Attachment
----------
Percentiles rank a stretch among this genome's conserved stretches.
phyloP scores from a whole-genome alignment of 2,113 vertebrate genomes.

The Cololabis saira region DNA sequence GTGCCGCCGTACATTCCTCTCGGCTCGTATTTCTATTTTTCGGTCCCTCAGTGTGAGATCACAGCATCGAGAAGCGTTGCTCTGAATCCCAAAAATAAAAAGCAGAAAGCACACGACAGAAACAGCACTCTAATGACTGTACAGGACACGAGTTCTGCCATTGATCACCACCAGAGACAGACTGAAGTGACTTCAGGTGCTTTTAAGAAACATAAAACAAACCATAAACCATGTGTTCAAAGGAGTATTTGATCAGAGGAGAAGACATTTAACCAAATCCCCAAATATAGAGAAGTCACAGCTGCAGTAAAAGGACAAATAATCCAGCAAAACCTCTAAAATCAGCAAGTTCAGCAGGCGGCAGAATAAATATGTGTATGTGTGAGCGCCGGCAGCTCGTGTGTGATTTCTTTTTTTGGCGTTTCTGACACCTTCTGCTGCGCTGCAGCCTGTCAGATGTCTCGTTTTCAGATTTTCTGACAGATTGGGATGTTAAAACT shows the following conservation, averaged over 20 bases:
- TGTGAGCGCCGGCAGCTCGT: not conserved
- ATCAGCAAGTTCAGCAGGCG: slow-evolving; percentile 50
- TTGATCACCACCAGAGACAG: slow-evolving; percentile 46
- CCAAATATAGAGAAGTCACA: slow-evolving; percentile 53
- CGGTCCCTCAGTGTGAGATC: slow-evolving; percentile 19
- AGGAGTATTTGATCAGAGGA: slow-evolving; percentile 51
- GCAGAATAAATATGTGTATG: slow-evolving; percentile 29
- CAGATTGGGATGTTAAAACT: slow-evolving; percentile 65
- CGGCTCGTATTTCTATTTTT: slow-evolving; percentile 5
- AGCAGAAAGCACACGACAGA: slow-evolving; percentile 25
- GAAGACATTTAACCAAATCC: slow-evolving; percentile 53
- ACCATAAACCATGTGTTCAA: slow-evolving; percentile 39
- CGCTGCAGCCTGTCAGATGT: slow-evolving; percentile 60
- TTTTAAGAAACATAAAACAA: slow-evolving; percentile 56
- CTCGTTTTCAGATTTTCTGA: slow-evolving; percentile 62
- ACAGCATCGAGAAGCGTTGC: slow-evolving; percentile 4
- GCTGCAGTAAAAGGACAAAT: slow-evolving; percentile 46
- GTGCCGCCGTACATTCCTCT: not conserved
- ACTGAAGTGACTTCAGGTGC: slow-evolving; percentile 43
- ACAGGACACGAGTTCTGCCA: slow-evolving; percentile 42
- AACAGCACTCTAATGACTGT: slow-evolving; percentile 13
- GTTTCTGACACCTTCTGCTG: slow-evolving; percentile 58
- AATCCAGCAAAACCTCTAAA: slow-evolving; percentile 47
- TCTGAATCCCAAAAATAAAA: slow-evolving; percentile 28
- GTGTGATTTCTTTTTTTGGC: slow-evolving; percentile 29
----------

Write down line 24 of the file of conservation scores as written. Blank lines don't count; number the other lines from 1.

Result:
- AACAGCACTCTAATGACTGT: slow-evolving; percentile 13